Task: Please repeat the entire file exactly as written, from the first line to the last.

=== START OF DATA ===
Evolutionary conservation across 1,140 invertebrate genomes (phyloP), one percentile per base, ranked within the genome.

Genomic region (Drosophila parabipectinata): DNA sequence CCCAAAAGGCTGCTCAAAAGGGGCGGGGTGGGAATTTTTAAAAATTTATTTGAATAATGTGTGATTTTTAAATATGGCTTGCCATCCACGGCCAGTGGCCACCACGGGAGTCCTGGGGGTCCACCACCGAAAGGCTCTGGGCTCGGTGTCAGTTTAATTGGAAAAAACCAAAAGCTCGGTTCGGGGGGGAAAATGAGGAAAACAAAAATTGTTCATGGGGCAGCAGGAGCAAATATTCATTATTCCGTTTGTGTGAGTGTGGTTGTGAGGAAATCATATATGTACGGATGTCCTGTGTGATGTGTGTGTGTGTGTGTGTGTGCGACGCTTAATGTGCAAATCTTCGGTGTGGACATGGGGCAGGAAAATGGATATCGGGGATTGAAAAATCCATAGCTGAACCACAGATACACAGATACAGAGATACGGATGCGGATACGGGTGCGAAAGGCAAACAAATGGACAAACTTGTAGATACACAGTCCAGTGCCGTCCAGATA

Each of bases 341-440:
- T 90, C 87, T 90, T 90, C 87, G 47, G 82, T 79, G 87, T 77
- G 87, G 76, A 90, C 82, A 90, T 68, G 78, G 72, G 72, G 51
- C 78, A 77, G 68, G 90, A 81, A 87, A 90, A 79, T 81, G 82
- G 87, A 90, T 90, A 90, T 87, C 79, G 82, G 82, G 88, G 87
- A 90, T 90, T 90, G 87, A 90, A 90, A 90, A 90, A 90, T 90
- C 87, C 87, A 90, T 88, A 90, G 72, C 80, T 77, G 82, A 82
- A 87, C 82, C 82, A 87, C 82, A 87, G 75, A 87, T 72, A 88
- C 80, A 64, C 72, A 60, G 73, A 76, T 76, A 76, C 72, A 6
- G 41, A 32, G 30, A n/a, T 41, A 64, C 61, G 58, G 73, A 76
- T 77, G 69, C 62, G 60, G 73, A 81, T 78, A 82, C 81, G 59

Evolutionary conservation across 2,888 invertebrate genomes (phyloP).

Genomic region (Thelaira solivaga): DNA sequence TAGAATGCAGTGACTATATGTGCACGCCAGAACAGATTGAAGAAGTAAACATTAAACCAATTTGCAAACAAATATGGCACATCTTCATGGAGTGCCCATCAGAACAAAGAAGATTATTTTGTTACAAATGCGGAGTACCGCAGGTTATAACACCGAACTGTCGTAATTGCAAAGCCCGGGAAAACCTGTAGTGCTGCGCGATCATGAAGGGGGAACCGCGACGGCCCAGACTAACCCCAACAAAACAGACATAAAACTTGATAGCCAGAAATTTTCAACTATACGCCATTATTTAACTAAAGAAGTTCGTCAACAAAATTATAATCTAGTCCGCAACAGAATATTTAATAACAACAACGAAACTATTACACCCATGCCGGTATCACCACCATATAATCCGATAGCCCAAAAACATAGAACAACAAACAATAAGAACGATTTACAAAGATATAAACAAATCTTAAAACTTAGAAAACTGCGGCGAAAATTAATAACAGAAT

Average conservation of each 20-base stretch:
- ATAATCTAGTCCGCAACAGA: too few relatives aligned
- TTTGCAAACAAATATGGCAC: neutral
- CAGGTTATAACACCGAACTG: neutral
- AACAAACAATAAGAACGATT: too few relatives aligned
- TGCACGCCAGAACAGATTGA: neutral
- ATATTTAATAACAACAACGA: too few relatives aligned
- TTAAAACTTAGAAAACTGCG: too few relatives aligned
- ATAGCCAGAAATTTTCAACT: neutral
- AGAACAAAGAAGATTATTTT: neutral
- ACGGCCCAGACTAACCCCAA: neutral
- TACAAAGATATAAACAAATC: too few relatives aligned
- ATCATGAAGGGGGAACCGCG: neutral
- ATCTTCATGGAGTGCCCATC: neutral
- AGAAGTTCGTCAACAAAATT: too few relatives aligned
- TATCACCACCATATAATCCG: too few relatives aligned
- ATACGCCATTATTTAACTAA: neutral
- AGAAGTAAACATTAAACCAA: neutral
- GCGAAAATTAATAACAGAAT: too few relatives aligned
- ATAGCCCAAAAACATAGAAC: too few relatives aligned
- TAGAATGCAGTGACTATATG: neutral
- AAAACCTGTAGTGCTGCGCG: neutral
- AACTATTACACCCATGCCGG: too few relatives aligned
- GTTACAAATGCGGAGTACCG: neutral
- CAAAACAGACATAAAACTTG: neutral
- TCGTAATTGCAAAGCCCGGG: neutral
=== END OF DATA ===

Evolutionary conservation across 1,140 invertebrate genomes (phyloP), one percentile per base, ranked within the genome.

Genomic region (Drosophila parabipectinata): DNA sequence CCCAAAAGGCTGCTCAAAAGGGGCGGGGTGGGAATTTTTAAAAATTTATTTGAATAATGTGTGATTTTTAAATATGGCTTGCCATCCACGGCCAGTGGCCACCACGGGAGTCCTGGGGGTCCACCACCGAAAGGCTCTGGGCTCGGTGTCAGTTTAATTGGAAAAAACCAAAAGCTCGGTTCGGGGGGGAAAATGAGGAAAACAAAAATTGTTCATGGGGCAGCAGGAGCAAATATTCATTATTCCGTTTGTGTGAGTGTGGTTGTGAGGAAATCATATATGTACGGATGTCCTGTGTGATGTGTGTGTGTGTGTGTGTGTGCGACGCTTAATGTGCAAATCTTCGGTGTGGACATGGGGCAGGAAAATGGATATCGGGGATTGAAAAATCCATAGCTGAACCACAGATACACAGATACAGAGATACGGATGCGGATACGGGTGCGAAAGGCAAACAAATGGACAAACTTGTAGATACACAGTCCAGTGCCGTCCAGATA

Each of bases 341-440:
- T 90, C 87, T 90, T 90, C 87, G 47, G 82, T 79, G 87, T 77
- G 87, G 76, A 90, C 82, A 90, T 68, G 78, G 72, G 72, G 51
- C 78, A 77, G 68, G 90, A 81, A 87, A 90, A 79, T 81, G 82
- G 87, A 90, T 90, A 90, T 87, C 79, G 82, G 82, G 88, G 87
- A 90, T 90, T 90, G 87, A 90, A 90, A 90, A 90, A 90, T 90
- C 87, C 87, A 90, T 88, A 90, G 72, C 80, T 77, G 82, A 82
- A 87, C 82, C 82, A 87, C 82, A 87, G 75, A 87, T 72, A 88
- C 80, A 64, C 72, A 60, G 73, A 76, T 76, A 76, C 72, A 6
- G 41, A 32, G 30, A n/a, T 41, A 64, C 61, G 58, G 73, A 76
- T 77, G 69, C 62, G 60, G 73, A 81, T 78, A 82, C 81, G 59

Evolutionary conservation across 2,888 invertebrate genomes (phyloP).

Genomic region (Thelaira solivaga): DNA sequence TAGAATGCAGTGACTATATGTGCACGCCAGAACAGATTGAAGAAGTAAACATTAAACCAATTTGCAAACAAATATGGCACATCTTCATGGAGTGCCCATCAGAACAAAGAAGATTATTTTGTTACAAATGCGGAGTACCGCAGGTTATAACACCGAACTGTCGTAATTGCAAAGCCCGGGAAAACCTGTAGTGCTGCGCGATCATGAAGGGGGAACCGCGACGGCCCAGACTAACCCCAACAAAACAGACATAAAACTTGATAGCCAGAAATTTTCAACTATACGCCATTATTTAACTAAAGAAGTTCGTCAACAAAATTATAATCTAGTCCGCAACAGAATATTTAATAACAACAACGAAACTATTACACCCATGCCGGTATCACCACCATATAATCCGATAGCCCAAAAACATAGAACAACAAACAATAAGAACGATTTACAAAGATATAAACAAATCTTAAAACTTAGAAAACTGCGGCGAAAATTAATAACAGAAT

Average conservation of each 20-base stretch:
- ATAATCTAGTCCGCAACAGA: too few relatives aligned
- TTTGCAAACAAATATGGCAC: neutral
- CAGGTTATAACACCGAACTG: neutral
- AACAAACAATAAGAACGATT: too few relatives aligned
- TGCACGCCAGAACAGATTGA: neutral
- ATATTTAATAACAACAACGA: too few relatives aligned
- TTAAAACTTAGAAAACTGCG: too few relatives aligned
- ATAGCCAGAAATTTTCAACT: neutral
- AGAACAAAGAAGATTATTTT: neutral
- ACGGCCCAGACTAACCCCAA: neutral
- TACAAAGATATAAACAAATC: too few relatives aligned
- ATCATGAAGGGGGAACCGCG: neutral
- ATCTTCATGGAGTGCCCATC: neutral
- AGAAGTTCGTCAACAAAATT: too few relatives aligned
- TATCACCACCATATAATCCG: too few relatives aligned
- ATACGCCATTATTTAACTAA: neutral
- AGAAGTAAACATTAAACCAA: neutral
- GCGAAAATTAATAACAGAAT: too few relatives aligned
- ATAGCCCAAAAACATAGAAC: too few relatives aligned
- TAGAATGCAGTGACTATATG: neutral
- AAAACCTGTAGTGCTGCGCG: neutral
- AACTATTACACCCATGCCGG: too few relatives aligned
- GTTACAAATGCGGAGTACCG: neutral
- CAAAACAGACATAAAACTTG: neutral
- TCGTAATTGCAAAGCCCGGG: neutral